C&C is welcomed and encouraged . Because of the amount of requests I've had for these bags, I've been thinking about starting an Etsy store. What do you think? Would you buy one?
Here are the ATCs I sent for the October Ongoing ATC Swap. All have been received except for a nonpaper one to DangPrecious, there seems to be a mailing issue there, I might have to resend , so I won't post that one quite yet.
To virnsky for her "Airplanes" theme:
Handdrawn plane (Ink) Samped Post-it
To KittyHerman for her "Tank Girl" theme:
It's Booga, Tank Girl's mutant kangaroo boyfriend He is Prismacolor pencils
To spikefan for her "Once Upon A Time" (TV Show) theme:
Ink, Prismacolor pencils, and two hand-carved dragon stamps. For those of those who know the show, it's Jefferson's magic portal hat
To pilarfarmer for her "Day of the Dead" theme:
She's ink and Prismacolors, and one of my personal favorites so far
To SunnyDawn for her "Knock Knock Joke" theme:
Prismacolors and ink on scrapbook paper. I had to post the back too because I really liked it
And an extra I sent for her "Poems" theme:
The only good poem I've ever written, from the sixth grade
To La Chapa for her "Medusa" theme (I sent two):
Ink, Prismacolor, and liquid gold paint on the second one
And lastly, to SunnyDawn again for her "Bucket List" theme. I did Alaska:
My scanner bleaches everything out, but you get the idea
And as if this post wasn't long enough, here are the first three cards I've ever made and kept. They are for a cross country series I'm working on
(Say 'XC' like 'sexy' ;P)
this is the hand-carved stamp featured on the back of each, to tie them all together:
Thanks for looking C&C always welcome!
--UPDATE:-- I'm just going to post the card I sent to DangPrecious, even though I never found out if it was received. It was for her Nonpaper theme, and I really hope she got it, regardless!
I'll be honest, I always forget how to fix the tension on my machine, and I didn't feel like digging out the manual (again) to be reminded or picking out stitches, so forgive the bits of white on the back
It got a little punkier than I intended, I like that sort of stuff but I know not everyone is into it, but my mom liked it and she's the most non-punky person ever, so I suppose it's okay
Now that all my September ATCs have been received, I can share them! They're my first ever, and now I'm hooked. Worse than crack, they are
This one was the first one I made, to jiasaykea for her Zodiac theme:
I make them all with a piece of cereal box sandwiched between two pieces of sketchbook paper. It seemed to hold up really well to the watercolor, and they are very strong and sturdy.
then there is this one to gala_apples for her Hunger Game Districts:
If you don't get the reference, it is the footage of District 13, which the runaways Katniss meets in the woods notice has the same reporter as well as the same mockingjay in the corner every time. The reporter is made of 3-D scrapbook papers, and if you look carefully under her left arm, there is a rebel coming out of a hole in the ground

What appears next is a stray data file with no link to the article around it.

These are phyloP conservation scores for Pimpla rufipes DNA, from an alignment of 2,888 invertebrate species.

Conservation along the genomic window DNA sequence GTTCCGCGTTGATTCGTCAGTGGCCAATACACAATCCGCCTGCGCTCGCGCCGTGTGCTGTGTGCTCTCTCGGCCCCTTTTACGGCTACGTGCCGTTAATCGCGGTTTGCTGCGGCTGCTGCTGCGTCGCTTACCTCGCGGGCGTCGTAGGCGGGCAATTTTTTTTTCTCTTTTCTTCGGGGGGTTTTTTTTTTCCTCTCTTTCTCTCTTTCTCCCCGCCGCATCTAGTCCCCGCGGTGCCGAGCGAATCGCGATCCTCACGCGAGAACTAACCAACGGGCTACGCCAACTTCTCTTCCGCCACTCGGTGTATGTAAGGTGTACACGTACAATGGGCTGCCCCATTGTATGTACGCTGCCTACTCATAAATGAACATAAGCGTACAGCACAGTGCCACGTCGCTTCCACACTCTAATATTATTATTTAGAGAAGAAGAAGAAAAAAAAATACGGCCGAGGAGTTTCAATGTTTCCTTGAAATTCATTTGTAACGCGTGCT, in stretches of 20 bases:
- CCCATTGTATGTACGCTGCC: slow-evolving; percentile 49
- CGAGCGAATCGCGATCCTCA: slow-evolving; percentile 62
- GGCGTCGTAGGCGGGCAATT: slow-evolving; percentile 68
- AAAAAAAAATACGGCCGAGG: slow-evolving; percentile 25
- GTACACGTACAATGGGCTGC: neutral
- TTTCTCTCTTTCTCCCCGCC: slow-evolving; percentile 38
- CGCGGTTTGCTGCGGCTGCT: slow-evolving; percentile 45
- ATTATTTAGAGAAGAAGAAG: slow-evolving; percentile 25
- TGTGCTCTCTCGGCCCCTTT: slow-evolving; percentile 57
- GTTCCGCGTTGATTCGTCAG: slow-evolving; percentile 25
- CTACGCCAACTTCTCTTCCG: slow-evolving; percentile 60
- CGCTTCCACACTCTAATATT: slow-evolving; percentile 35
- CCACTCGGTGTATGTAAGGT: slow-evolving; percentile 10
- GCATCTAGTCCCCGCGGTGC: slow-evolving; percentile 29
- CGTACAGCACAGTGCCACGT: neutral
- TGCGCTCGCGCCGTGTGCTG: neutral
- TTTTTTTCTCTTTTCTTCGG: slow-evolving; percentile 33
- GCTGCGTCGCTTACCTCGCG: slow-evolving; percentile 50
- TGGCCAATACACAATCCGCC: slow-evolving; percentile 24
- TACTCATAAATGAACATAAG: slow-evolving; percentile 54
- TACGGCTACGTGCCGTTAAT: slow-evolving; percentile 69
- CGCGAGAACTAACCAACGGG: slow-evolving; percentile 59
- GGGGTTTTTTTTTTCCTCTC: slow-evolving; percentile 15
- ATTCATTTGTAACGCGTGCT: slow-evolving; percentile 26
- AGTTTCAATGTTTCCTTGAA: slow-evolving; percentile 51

and lastly, to jillybeans for her People with Crowns theme:
Prince Jakob is bored of waiting for his father to keel over and make him king, so he entertains fantasies of hastening the process
I'd also like to include the box I revamped to store my received ATCs in. It started life as a box my G-ma gave to me with socks in it last Christmas. It is just the right size. I gave it a kind of run down church feel, I think
It has a silver corrugated cardboard "tin" roof with bronze sharpie "rust" (it's super reflective as a whole) and scrapbook paper walls, with vellum with script on it for windows and inking for an aged look . I'm absolutely in love with it right now
I have a nephew who is just barely two and seriously already the smartest kid I know. He can already count to 20 and say the alphabet (he tends to forget f, though), he can remember anyone he meets (he lives in WI, we're in IA, he still calls to talk to us even though we've only seen him once), and he self-potty trained by telling himself "Go, Packers, go! Touchdown!" lol. I may be biased, but still .
Anyways, I had this idea to make him a dressup chest with a few costumes for his third birthday, and then give him a new costume every year to add to it. That way, he can learn all about different professions, for lack of a better term. I had this idea to make each character a set (astronaut & alien, for example) so that my brother (his dad) or his friends could play with him. My second idea was to have each character have three basic pieces of gear that could be used for more than one outfit, so he could spend more time playing and less time getting dressed for the part. Most of the ideas I already have are things he could attach to/pull on over whatever clothing he's wearing that day. Here's what I have so far:
Knight/Dragon armor(including shield)/stick horse/sword wings/tail/fire or horns? Archer/Swordsman? bow&arrows/quiver/throwing knives or target? sword/?/? Spy/? binoculars/?/? ?/?/?
Pirate/? pirate hat/sword/gun ?/?/?
Anything with a ? is what I'm having trouble with. If you can think of any "opposites" or essential pieces of gear, it would be really helpful! (I think I'm going to include some miscellaneous items too, like a compass, bandanna, stick-on mustaches, etc.) Any additional characters would be appreciated as well! (At the moment, I'm going for more fictional type stuff, no firefighters or anything yet, but maybe I'll change my mind)